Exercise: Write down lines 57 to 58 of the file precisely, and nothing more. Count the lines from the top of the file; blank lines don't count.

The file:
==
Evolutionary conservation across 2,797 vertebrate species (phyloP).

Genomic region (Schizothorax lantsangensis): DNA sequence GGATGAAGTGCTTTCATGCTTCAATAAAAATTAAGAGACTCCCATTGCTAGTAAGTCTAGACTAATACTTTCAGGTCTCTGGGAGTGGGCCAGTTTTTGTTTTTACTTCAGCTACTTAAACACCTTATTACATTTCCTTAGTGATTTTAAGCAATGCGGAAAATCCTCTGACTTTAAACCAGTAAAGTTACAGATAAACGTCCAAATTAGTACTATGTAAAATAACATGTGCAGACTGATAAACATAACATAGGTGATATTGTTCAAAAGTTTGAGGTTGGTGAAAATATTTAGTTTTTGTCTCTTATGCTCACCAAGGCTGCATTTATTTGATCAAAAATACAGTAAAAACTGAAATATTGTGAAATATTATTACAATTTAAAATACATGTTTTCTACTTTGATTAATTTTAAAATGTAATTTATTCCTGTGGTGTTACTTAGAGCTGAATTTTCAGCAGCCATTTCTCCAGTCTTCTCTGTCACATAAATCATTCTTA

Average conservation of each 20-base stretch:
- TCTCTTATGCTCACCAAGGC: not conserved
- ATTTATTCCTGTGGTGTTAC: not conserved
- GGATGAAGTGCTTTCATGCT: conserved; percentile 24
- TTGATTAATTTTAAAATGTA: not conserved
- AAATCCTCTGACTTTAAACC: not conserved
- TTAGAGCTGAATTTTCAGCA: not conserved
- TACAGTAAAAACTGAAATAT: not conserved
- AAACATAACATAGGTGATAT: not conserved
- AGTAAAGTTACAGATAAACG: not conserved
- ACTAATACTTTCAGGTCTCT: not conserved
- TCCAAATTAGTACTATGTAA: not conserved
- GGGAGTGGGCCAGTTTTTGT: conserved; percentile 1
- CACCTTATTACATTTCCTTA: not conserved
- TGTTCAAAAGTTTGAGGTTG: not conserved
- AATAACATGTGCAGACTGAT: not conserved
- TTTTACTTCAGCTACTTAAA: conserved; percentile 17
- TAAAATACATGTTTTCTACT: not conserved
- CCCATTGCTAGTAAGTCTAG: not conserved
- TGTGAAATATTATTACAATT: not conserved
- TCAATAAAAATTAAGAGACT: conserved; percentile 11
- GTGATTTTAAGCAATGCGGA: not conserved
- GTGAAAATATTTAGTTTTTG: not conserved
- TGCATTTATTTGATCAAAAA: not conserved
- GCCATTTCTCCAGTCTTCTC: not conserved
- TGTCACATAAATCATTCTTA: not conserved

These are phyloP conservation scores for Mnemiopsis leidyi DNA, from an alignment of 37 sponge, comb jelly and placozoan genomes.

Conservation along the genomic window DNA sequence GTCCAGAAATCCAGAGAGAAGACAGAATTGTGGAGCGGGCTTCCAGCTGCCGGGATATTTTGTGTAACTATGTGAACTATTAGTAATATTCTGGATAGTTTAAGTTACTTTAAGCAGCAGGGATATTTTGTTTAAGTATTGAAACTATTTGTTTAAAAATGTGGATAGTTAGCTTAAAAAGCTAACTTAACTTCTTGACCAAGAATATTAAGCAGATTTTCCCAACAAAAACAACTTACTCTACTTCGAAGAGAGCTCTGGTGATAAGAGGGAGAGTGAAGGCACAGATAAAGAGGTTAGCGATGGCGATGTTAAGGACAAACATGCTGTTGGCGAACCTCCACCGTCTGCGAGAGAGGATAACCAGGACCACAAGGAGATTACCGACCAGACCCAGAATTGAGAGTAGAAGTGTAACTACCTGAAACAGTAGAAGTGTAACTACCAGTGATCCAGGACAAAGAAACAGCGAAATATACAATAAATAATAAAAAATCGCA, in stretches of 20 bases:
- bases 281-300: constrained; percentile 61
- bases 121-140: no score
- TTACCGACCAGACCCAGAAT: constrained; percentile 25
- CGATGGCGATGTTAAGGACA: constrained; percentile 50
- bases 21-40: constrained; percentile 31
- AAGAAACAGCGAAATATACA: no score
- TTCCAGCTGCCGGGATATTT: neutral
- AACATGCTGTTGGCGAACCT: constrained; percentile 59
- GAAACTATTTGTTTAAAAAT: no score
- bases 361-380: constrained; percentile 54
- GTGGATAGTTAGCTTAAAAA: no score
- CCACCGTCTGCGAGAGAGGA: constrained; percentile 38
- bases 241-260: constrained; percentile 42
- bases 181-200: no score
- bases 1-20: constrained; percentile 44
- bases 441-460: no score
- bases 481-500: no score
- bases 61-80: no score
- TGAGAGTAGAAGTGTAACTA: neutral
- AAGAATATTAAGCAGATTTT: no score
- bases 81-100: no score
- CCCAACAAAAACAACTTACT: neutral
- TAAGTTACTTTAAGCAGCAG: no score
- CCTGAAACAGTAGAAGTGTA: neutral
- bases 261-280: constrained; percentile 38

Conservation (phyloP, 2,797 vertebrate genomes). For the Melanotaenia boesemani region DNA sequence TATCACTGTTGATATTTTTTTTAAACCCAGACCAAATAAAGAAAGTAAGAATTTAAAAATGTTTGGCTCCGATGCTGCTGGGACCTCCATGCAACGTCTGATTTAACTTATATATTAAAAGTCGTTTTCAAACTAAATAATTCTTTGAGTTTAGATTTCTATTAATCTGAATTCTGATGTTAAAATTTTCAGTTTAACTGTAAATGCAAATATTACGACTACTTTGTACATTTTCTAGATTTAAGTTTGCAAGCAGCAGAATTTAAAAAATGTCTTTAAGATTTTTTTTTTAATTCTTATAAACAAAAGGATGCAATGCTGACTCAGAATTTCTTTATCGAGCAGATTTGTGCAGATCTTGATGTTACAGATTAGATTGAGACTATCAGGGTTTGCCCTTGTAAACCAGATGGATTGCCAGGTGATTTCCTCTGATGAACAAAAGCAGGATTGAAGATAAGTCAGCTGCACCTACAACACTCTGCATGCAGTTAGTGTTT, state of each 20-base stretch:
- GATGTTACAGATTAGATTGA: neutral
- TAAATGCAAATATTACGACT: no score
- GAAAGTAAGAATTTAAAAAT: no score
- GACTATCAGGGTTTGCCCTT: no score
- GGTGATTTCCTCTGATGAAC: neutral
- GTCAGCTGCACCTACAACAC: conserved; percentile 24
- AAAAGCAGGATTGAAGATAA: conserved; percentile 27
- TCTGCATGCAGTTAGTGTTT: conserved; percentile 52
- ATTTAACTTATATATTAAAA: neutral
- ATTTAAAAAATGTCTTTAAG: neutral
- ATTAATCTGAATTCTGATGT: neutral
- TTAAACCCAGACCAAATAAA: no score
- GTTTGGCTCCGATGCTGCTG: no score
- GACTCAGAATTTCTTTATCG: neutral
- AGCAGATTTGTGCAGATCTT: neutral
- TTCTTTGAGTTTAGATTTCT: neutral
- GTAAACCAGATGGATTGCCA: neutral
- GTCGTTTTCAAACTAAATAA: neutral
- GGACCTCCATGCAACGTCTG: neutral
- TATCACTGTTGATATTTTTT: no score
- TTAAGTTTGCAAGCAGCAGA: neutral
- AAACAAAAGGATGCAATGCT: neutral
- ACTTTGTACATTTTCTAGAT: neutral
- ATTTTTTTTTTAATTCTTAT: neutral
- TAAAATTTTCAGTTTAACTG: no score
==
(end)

- GATGTTACAGATTAGATTGA: neutral
- TAAATGCAAATATTACGACT: no score